Victory is the child of . . .

determination

. . . preparation and determination
–Jeremy Irvine

Determination: a quality that makes you continue trying to do or achieve something that is difficult

Determination is definitely a quality I have in spades. I would have given up on racing halfs long ago if it weren’t for my determination to improve my times and run one in every state.

I could also easily have given up on losing weight when I was stuck at a plateau for years just 5-10 pounds shy of my goal weight. It took a lot of determination to continue going to Weight Watchers meetings while my weight continued to yo-yo in the same range — but that was a determination that finally paid off.

My marriage of 31 years? My parents were sure if he hadn’t proposed after several months of living apart, that he never would — yes, it took determination to stick with him, but it was another determination that has paid off.

As it continues to take determination to stick with him . . .

The secret of happiness is the determination to be happy always, rather than wait for outer circumstances to make one happy.
–J. Donald Walters

I find that determination is a positive quality, especially as applied to the quote above. It’s just another way to say happiness is a choice, which I truly believe. Of course no one is ever happy all the time, and there are circumstances that make it damn hard to remain happy.

Yet happiness is always a choice. It can take a lot of determination, but it’s always there, waiting to be chosen. No doubt this morning there are a lot of unhappy people in the states. Don’t despair, don’t give up, don’t move to Canada (although it’s tempting, I admit); put on your big girl’s determination panties and work for what you believe and how you want this country to move forward.

Deb Runs

Tell me in the comments:

Do you think determination is a positive quality?

What good things have you achieved through your determination?

When has determination been a negative quality for you?

It’s all in your head: Spilling over high tea October 2016

What the mind believes, the body achieves. That’s what a little ring I bought at Target tells me, anyway. Does my mind believe that I’ll do well in a hot half marathon? Have I learned enough lessons from all the previous hot halfs I’ve run?

I’m not sure. I’m clinging hard to the memory of Redding Road race — while it wasn’t a scorcher, it was an unseasonably warm spring day, a hilly half, and a surprising PR (at the time).

Confessions of a Mother Runner

Today I am joining up with Coco and Deborah for their ultimate coffee tea date.

If we were enjoying high tea . . .
I’d tell you that while I’ve been pretty busy lately, it’s just been (mostly) sheer heaven to be home for a while. We won’t talk about the dust that is clinging to every surface; housecleaning is never my thing, but it had to take a big back seat when I was gone so much.

If we were enjoying high tea . . .
I’d tell you am mostly happy with what I see in the mirror these days. While I wish that it didn’t take a major dose of stress (and barely time to eat, or the desire to do so) to lose a few pounds, still, those few pounds on someone as vertically challenged as me makes a huge difference.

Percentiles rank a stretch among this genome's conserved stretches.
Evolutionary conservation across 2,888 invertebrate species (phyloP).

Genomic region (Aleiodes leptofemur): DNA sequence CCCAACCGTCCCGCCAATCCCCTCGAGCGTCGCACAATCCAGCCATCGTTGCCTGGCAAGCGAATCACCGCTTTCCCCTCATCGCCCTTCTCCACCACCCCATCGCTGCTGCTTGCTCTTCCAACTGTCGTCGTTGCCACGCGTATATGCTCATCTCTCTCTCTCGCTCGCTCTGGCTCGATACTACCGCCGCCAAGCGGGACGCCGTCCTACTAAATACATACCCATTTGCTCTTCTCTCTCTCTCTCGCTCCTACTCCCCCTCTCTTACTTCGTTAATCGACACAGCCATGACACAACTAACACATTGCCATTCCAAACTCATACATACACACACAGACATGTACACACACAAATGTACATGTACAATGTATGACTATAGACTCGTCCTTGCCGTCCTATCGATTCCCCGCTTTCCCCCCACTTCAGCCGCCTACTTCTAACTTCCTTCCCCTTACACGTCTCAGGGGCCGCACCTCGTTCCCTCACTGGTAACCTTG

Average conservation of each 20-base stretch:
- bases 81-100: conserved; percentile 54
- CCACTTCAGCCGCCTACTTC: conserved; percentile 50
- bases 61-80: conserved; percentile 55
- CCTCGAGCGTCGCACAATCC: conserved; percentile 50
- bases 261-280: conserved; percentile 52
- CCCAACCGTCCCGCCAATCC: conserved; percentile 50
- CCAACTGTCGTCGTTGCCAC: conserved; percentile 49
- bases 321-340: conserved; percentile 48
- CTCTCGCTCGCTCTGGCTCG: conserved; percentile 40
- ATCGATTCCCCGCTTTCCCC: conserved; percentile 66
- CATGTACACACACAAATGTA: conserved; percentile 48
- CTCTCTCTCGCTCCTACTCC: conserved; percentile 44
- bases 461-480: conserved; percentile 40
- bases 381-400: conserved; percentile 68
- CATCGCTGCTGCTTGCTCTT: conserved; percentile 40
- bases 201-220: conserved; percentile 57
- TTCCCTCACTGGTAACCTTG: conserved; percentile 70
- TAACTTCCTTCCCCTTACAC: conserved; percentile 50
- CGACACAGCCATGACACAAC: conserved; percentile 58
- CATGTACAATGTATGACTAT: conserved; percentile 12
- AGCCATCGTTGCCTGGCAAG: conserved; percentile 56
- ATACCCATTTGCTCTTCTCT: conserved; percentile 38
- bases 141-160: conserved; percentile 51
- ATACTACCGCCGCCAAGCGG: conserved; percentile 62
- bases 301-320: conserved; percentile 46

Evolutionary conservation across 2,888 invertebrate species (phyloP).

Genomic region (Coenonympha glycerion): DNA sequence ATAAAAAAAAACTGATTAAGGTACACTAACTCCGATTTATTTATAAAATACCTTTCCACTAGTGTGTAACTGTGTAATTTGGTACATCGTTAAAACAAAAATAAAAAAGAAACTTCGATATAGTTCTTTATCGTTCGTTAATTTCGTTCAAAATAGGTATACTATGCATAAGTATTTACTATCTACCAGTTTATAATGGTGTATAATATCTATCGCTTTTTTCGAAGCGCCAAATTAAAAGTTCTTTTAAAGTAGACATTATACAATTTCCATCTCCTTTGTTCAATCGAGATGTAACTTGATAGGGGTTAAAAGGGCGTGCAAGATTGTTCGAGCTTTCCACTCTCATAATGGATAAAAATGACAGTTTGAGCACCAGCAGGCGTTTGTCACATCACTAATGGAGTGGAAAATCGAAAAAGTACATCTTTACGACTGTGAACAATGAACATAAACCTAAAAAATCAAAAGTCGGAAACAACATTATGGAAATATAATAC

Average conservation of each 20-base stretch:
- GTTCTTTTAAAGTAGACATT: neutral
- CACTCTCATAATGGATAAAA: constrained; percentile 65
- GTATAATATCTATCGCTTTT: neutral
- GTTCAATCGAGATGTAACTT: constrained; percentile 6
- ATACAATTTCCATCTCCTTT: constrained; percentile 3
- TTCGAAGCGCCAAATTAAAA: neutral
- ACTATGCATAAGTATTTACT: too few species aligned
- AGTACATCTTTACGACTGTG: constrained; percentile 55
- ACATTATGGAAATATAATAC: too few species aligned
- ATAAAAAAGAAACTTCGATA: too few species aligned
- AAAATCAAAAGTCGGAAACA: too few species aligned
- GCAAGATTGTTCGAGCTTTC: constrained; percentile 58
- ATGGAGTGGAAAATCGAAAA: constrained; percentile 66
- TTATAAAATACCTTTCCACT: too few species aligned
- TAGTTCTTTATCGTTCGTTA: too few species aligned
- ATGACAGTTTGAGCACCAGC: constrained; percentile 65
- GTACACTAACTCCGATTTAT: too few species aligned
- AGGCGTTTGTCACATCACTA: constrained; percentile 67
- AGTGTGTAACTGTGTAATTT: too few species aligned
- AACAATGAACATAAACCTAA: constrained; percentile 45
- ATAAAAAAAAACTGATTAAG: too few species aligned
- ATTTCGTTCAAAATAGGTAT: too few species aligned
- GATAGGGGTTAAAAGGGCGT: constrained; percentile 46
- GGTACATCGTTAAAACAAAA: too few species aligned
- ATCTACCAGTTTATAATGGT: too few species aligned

Alas, we are entering the time of year when I usually put on a few pounds. Not to mention all the travel I have coming up! I’ll take those pounds over stress any day, but seriously, this is the weight I have been aiming for forever (it feels that way, anyway).

If we were enjoying high tea . . .
I’d tell you that your mental game is so important. In running, in life, in just about every aspect of life.

My parents are not going quietly into that good retirement community. I am afraid they will be miserable, because, basically, they have made up their minds to be miserable.

It’s why I keep telling anyone who will listen start the process with your own parents much, much earlier. They are so unhappy, but they are also so unhappy in their own home.

Happiness is a choice, people. There are people far worse off than my parents. I pray they choose happy.

If we were enjoying high tea . . .
I’d tell you that while I very much doubt my upcoming half marathon will be a PR (or the 2 after that, either), I’m feeling pretty good about it. Training, as haphazard as it’s had to be, has gone well.

I feel good. I feel strong. I feel optimistic.

I might sing a different tune when I feel that AZ sun beating down on me!

If we were enjoying high tea . . .
I’d tell you I don’t know how you half fanatics do it. I feel like halfs in May, October, December, and March seem like quite a few . . . yet I don’t even come close to qualifying as a half fanatic at the lowest level.

I’d have to throw in a half in November — which just might be grounds for divorce, and it would be a shame to throw away 31 years of married life over halfs.

It’s really not shocking; I don’t race that much. Not nearly as much as some of my real life and blogger friends. So if you’re a half fanatic, my hat is off to you.

A little too trusting?

If we were enjoying high tea . . .
I’d tell you that while I’m happy that Lola decided that Bandit is okay, since he snapped at her I’m finding it a little disconcerting. Because she has absolutely no qualms about sniffing the same patch of grass as he does and getting into his space.

Maybe that should tell me something (other than the fact that Lola wasn’t really well socialized to other dogs, too).

Tea? Iced Tea? Coffee? Decaf? Or something else?

When was the last time a race surprised you?

What are some race goals you set that have nothing to do with finish time?

Do you believe you can choose to be happy?